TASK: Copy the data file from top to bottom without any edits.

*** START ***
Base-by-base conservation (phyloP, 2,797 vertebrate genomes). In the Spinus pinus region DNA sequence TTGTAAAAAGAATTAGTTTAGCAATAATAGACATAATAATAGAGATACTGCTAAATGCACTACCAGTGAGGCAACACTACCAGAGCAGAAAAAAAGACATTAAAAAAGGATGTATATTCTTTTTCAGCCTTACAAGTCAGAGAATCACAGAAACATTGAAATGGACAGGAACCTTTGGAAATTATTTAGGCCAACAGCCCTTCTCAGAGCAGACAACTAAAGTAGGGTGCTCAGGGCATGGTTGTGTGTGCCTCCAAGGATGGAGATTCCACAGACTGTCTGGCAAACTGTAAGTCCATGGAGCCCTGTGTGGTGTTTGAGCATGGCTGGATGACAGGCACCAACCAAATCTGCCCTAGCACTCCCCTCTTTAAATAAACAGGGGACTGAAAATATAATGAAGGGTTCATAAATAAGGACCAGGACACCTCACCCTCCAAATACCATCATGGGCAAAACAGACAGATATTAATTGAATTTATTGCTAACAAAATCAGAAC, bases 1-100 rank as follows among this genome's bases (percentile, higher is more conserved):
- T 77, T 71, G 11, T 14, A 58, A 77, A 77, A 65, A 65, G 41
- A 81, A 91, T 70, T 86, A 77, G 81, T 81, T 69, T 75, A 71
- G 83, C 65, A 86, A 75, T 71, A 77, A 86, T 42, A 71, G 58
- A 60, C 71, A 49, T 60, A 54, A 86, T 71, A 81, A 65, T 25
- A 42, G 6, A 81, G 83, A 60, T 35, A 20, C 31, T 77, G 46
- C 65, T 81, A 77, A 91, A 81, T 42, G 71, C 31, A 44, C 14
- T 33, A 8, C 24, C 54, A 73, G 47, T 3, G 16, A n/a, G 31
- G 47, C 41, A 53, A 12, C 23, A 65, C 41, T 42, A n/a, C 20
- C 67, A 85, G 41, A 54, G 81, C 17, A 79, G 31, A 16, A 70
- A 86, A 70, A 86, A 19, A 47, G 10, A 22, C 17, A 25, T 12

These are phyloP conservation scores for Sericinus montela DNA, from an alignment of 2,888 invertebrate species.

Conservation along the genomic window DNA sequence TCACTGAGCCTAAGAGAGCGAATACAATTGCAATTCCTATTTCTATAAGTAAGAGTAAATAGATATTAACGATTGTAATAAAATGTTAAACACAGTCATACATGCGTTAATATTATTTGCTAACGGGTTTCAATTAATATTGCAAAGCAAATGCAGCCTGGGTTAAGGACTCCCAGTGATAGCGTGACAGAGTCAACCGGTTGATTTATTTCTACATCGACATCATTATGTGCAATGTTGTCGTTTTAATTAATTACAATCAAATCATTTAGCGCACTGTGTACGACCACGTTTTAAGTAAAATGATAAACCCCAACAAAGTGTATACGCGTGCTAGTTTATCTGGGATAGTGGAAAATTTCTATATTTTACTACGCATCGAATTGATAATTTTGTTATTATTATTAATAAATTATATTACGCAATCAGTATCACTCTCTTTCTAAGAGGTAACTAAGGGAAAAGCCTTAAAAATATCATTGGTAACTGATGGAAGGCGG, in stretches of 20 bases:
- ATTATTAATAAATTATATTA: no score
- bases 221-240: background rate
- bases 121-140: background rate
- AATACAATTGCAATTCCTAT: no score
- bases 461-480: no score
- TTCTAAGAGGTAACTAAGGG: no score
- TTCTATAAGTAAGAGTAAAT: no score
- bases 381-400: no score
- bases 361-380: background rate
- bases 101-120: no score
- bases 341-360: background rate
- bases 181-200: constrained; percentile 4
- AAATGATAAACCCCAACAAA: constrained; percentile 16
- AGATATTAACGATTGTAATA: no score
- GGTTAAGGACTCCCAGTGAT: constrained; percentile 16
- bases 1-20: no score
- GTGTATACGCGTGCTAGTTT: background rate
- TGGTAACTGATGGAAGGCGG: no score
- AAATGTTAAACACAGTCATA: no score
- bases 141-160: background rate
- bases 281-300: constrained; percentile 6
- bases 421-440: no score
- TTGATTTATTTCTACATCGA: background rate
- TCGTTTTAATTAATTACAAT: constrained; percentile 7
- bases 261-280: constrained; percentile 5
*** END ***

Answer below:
Base-by-base conservation (phyloP, 2,797 vertebrate genomes). In the Spinus pinus region DNA sequence TTGTAAAAAGAATTAGTTTAGCAATAATAGACATAATAATAGAGATACTGCTAAATGCACTACCAGTGAGGCAACACTACCAGAGCAGAAAAAAAGACATTAAAAAAGGATGTATATTCTTTTTCAGCCTTACAAGTCAGAGAATCACAGAAACATTGAAATGGACAGGAACCTTTGGAAATTATTTAGGCCAACAGCCCTTCTCAGAGCAGACAACTAAAGTAGGGTGCTCAGGGCATGGTTGTGTGTGCCTCCAAGGATGGAGATTCCACAGACTGTCTGGCAAACTGTAAGTCCATGGAGCCCTGTGTGGTGTTTGAGCATGGCTGGATGACAGGCACCAACCAAATCTGCCCTAGCACTCCCCTCTTTAAATAAACAGGGGACTGAAAATATAATGAAGGGTTCATAAATAAGGACCAGGACACCTCACCCTCCAAATACCATCATGGGCAAAACAGACAGATATTAATTGAATTTATTGCTAACAAAATCAGAAC, bases 1-100 rank as follows among this genome's bases (percentile, higher is more conserved):
- T 77, T 71, G 11, T 14, A 58, A 77, A 77, A 65, A 65, G 41
- A 81, A 91, T 70, T 86, A 77, G 81, T 81, T 69, T 75, A 71
- G 83, C 65, A 86, A 75, T 71, A 77, A 86, T 42, A 71, G 58
- A 60, C 71, A 49, T 60, A 54, A 86, T 71, A 81, A 65, T 25
- A 42, G 6, A 81, G 83, A 60, T 35, A 20, C 31, T 77, G 46
- C 65, T 81, A 77, A 91, A 81, T 42, G 71, C 31, A 44, C 14
- T 33, A 8, C 24, C 54, A 73, G 47, T 3, G 16, A n/a, G 31
- G 47, C 41, A 53, A 12, C 23, A 65, C 41, T 42, A n/a, C 20
- C 67, A 85, G 41, A 54, G 81, C 17, A 79, G 31, A 16, A 70
- A 86, A 70, A 86, A 19, A 47, G 10, A 22, C 17, A 25, T 12

These are phyloP conservation scores for Sericinus montela DNA, from an alignment of 2,888 invertebrate species.

Conservation along the genomic window DNA sequence TCACTGAGCCTAAGAGAGCGAATACAATTGCAATTCCTATTTCTATAAGTAAGAGTAAATAGATATTAACGATTGTAATAAAATGTTAAACACAGTCATACATGCGTTAATATTATTTGCTAACGGGTTTCAATTAATATTGCAAAGCAAATGCAGCCTGGGTTAAGGACTCCCAGTGATAGCGTGACAGAGTCAACCGGTTGATTTATTTCTACATCGACATCATTATGTGCAATGTTGTCGTTTTAATTAATTACAATCAAATCATTTAGCGCACTGTGTACGACCACGTTTTAAGTAAAATGATAAACCCCAACAAAGTGTATACGCGTGCTAGTTTATCTGGGATAGTGGAAAATTTCTATATTTTACTACGCATCGAATTGATAATTTTGTTATTATTATTAATAAATTATATTACGCAATCAGTATCACTCTCTTTCTAAGAGGTAACTAAGGGAAAAGCCTTAAAAATATCATTGGTAACTGATGGAAGGCGG, in stretches of 20 bases:
- ATTATTAATAAATTATATTA: no score
- bases 221-240: background rate
- bases 121-140: background rate
- AATACAATTGCAATTCCTAT: no score
- bases 461-480: no score
- TTCTAAGAGGTAACTAAGGG: no score
- TTCTATAAGTAAGAGTAAAT: no score
- bases 381-400: no score
- bases 361-380: background rate
- bases 101-120: no score
- bases 341-360: background rate
- bases 181-200: constrained; percentile 4
- AAATGATAAACCCCAACAAA: constrained; percentile 16
- AGATATTAACGATTGTAATA: no score
- GGTTAAGGACTCCCAGTGAT: constrained; percentile 16
- bases 1-20: no score
- GTGTATACGCGTGCTAGTTT: background rate
- TGGTAACTGATGGAAGGCGG: no score
- AAATGTTAAACACAGTCATA: no score
- bases 141-160: background rate
- bases 281-300: constrained; percentile 6
- bases 421-440: no score
- TTGATTTATTTCTACATCGA: background rate
- TCGTTTTAATTAATTACAAT: constrained; percentile 7
- bases 261-280: constrained; percentile 5